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"Pink isn't a color. It's a lifestyle." - Chumbalaya
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Monday, February 27, 2012

Grey Knights: 40K Mary-Sues or the Festering Heart of the Imperium?

All their rules and such aside, a lot of people don't like the Grey Knights in their current incarnation because they see them as too... well, everything. Too perfect. Too white knight-y. Too knowledgeable about all the big secrets, too powerful within the Imperium's structure, too implausible even within the bounds of the fiction, and just too damn awesome.

Today, I'm going to give you another way to look at them, one that presents a very different story. Is it necessarily right? Of course not, there are hundreds of ways to interpret the fluff and GW has as much as said that none of them are any more "right" than any other. But it does give a whole new take on a lot of what the book says about the Grey Knights.

I don't doubt most of you are entirely aware of Grey Knights and are at least passingly familiar with their fluff. They punch daemons super, super hard and they're very secretive about it; neither of these changed from the previous codex, but the way in which they were presented certainly did. As written by Matt Ward, the Grey Knights are lauded as "incorruptible" defenders of humanity, able to not only fight denizens of the warp without becoming tainted but also wield rare and forbidden sorceries and even conjure, bind, or control daemonic entities themselves, all without risk of falling to Chaos's taint.

Moreover, they are zealous prosecutors of their duty to defend mankind- no obstacle is allowed to stand in their way. Should their duty require them to murder civilians for the greater good, so be it, and often this is the least of the sacrifices that they will make. Whole Imperial Guard regiments or planets have been wiped out to contain an infestation; even Space Marines are not above their measures, though they more commonly take their memories than their lives. It is made clear, time and time again, that the Grey Knights will do anything within their power- and their is little beyond their power, connected to the most authoritative organizations in the Imperium as they are- to ensure that no daemon escapes their grasp.

This straight read of the text is the basis of the common interpretation of Grey Knights as Mary-Sues of the highest order. They are the elitest of the elite, outranking by an order of magnitude even genecrafted supermen of other Space Marine chapters. Where even such titans might hesitate, however briefly, they stride forward with purpose and knowledge. Nothing is unknown to them; there is nothing they cannot do. They are utterly, absolutely perfect, without any flaw or blemish- after all, what they do protects the Imperium from absolute ruin, and it's made clear many times that daemons very much do have the power to corrupt, enslave, and destroy on a scale that can threaten all of humanity.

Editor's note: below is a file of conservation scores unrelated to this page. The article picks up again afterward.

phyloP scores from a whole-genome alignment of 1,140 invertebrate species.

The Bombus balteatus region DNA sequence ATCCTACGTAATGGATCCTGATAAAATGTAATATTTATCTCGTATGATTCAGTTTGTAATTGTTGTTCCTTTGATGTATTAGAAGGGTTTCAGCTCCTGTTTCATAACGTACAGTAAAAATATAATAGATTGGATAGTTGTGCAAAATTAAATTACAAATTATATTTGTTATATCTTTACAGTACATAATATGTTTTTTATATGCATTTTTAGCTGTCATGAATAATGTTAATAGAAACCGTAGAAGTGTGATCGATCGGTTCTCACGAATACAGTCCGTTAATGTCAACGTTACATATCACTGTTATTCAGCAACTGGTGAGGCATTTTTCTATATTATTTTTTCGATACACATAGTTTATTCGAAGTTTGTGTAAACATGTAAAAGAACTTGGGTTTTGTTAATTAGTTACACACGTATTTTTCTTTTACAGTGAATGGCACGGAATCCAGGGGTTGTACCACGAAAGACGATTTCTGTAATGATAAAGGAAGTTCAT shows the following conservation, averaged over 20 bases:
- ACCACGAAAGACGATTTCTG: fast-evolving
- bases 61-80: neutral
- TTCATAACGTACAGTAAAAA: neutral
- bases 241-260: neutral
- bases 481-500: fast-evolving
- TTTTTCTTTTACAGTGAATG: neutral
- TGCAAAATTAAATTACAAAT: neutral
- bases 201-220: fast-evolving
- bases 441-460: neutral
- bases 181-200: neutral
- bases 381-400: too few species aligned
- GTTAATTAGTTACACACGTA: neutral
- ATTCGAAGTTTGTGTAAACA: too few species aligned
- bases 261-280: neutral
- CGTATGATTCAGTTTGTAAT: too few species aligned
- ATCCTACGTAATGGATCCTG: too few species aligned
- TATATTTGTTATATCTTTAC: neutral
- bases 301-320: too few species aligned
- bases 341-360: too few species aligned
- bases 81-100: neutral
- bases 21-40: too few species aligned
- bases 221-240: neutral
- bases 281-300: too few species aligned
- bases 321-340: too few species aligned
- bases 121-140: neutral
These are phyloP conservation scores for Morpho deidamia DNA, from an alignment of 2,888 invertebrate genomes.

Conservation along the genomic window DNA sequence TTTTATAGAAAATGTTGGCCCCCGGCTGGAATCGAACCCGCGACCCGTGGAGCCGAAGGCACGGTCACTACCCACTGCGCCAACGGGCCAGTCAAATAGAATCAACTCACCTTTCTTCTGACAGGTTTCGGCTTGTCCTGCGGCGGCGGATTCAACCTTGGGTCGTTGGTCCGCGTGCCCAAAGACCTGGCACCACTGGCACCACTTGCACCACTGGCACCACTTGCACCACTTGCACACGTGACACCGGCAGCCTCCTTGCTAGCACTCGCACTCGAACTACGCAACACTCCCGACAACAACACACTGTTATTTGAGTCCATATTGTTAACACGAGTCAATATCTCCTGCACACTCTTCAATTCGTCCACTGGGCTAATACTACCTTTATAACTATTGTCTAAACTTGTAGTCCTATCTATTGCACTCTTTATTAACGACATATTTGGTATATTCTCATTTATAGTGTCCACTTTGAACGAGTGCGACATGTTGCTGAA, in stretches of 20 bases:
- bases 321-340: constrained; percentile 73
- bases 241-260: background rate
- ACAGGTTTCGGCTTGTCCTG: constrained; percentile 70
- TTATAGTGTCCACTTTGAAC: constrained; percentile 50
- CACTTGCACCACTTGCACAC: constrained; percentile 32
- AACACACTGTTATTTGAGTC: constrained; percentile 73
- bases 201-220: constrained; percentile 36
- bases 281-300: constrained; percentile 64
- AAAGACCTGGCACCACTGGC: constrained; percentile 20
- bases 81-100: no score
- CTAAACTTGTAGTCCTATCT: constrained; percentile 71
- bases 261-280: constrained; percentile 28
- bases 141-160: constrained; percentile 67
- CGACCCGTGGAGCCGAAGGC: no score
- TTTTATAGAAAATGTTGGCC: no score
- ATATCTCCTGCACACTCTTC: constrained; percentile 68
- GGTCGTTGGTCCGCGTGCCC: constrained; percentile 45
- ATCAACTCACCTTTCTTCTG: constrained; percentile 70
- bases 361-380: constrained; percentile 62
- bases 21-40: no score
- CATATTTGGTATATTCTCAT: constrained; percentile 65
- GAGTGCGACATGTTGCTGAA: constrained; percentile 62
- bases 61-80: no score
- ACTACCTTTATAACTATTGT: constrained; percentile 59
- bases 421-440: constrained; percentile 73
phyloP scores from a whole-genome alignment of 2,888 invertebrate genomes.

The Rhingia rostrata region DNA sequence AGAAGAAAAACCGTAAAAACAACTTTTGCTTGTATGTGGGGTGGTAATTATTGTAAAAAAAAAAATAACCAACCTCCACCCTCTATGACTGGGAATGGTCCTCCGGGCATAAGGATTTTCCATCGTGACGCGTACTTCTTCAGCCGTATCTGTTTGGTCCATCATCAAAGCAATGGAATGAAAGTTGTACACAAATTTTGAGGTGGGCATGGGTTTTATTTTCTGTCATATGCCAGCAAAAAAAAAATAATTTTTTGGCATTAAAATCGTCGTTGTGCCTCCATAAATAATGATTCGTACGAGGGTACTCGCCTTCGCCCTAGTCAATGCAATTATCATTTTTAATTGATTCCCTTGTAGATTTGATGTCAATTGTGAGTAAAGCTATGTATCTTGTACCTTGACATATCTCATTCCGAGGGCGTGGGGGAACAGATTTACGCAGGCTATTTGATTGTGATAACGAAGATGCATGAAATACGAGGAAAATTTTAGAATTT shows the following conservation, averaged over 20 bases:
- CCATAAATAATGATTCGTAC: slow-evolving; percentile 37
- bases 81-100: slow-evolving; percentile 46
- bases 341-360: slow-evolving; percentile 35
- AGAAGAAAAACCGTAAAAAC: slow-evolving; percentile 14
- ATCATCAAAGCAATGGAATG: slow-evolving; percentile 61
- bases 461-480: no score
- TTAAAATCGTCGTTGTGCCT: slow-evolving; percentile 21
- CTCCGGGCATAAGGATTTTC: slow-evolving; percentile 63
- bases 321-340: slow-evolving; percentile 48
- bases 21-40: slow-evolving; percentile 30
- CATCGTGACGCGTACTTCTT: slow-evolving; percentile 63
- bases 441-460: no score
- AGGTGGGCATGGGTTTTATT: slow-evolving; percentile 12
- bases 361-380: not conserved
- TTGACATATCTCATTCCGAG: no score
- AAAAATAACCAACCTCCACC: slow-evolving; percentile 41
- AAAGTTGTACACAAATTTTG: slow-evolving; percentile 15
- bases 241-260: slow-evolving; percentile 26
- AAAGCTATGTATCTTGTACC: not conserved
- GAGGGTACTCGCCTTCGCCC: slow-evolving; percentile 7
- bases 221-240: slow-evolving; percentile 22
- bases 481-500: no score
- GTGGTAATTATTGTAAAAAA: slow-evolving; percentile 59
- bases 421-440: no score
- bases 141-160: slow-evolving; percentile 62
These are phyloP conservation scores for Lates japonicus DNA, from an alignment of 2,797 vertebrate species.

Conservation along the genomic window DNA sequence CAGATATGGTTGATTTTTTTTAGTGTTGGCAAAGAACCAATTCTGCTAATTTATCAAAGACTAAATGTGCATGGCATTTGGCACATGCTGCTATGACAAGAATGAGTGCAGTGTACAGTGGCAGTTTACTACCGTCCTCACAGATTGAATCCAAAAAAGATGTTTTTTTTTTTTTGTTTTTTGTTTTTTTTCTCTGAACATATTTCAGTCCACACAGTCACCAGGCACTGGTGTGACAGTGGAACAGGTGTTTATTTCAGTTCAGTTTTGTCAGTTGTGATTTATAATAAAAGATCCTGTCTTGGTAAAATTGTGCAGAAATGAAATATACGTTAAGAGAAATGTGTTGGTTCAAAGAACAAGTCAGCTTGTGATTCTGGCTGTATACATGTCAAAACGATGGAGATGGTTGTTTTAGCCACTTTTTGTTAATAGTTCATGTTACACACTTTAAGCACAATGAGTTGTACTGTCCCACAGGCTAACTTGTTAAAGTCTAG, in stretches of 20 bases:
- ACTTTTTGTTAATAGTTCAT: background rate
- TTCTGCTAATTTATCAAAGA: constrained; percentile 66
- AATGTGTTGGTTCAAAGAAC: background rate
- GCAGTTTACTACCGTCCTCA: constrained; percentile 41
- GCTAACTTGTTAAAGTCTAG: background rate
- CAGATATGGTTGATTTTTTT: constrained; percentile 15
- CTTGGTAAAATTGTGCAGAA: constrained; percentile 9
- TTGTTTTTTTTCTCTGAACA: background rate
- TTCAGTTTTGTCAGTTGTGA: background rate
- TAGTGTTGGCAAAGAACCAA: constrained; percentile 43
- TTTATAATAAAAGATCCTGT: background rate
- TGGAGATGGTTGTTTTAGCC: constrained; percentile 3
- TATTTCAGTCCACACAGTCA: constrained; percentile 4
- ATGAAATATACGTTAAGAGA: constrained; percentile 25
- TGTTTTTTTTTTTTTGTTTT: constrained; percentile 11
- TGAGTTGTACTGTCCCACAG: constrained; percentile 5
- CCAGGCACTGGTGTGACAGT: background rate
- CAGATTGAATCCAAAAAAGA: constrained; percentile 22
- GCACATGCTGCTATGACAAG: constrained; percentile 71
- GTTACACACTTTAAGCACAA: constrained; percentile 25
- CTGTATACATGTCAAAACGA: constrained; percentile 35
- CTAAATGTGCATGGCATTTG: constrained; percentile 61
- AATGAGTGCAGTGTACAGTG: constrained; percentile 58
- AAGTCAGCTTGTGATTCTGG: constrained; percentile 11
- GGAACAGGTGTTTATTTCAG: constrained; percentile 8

From this perspective, the Grey Knights are the ultimate, unabashed one-up codex; anything you can do, they can do better. You have rare and precious Terminator armor? Every guy in their chapter wears Terminator armor. You have masterful psykers who wield elderitch energies? Yeah, even their chauffeurs can do that. Your leaders bear the relic-weapons of an age long gone, unreplicable in these barbaric times? They hand those out to trainees on the first day.

However, as I have alluded, there is another way to interpret things. Students of culture may be familiar with the concept of hubris, the heroic flaw of overconfidence. Its use is especially common in the old Greek works, where many a brave adventurer was brought low by his own pride in his abilities. Hubris, then, is the essential flaw of great heroes- it basically represents you being too awesome, to the point where you destroy yourself.

Looked at through this other lens, we can get a very different sort of idea of the Grey Knights. Remember: every codex is written more or less from the point of view of its own faction, so it is only natural that the Grey Knights book touts them as being perfect heroes- this is, after all, what they want to be and see themselves as. But if we consider such statements with the aforementioned perspectives in mind, we have to begin to question them- the Grey Knights can't be literally uncorruptible, because if they were there would be no need to take any kind of measures to protect themselves. In fact, we can't even say that they are effectively incorruptible, as several times in the course of the book it talks about them taking additional steps to ward themselves against daemonic influence (we'll talk about one of the more controversial a bit later) and ascribes differing members of their order (Purifiers, Crowe, Draigo) above-normal resistance to the influences of the warp, which again implies that lesser members CAN be influenced by it.

So maybe Grey Knights aren't quite so "incorruptible" after all. But isn't it said- and been said in the fluff for some time- that no Grey Knight has ever fallen to Chaos? Sure, but the fluff says a lot of things. Is that a literal truth or the truth as portrayed by the Grey Knights to their own number? Certainly, if one ever did fall, it's unlikely they'd just let the information out- the Imperium tends to be close-mouthed at the best of times and the Grey Knights are absolutely paranoiac about the dissemination of information. If one of them ever fell to Chaos's influence, you can bet that he and everyone who looked like him would get the SHIT purged right out of them and any planet they had ever set foot on condemned to exterminatus.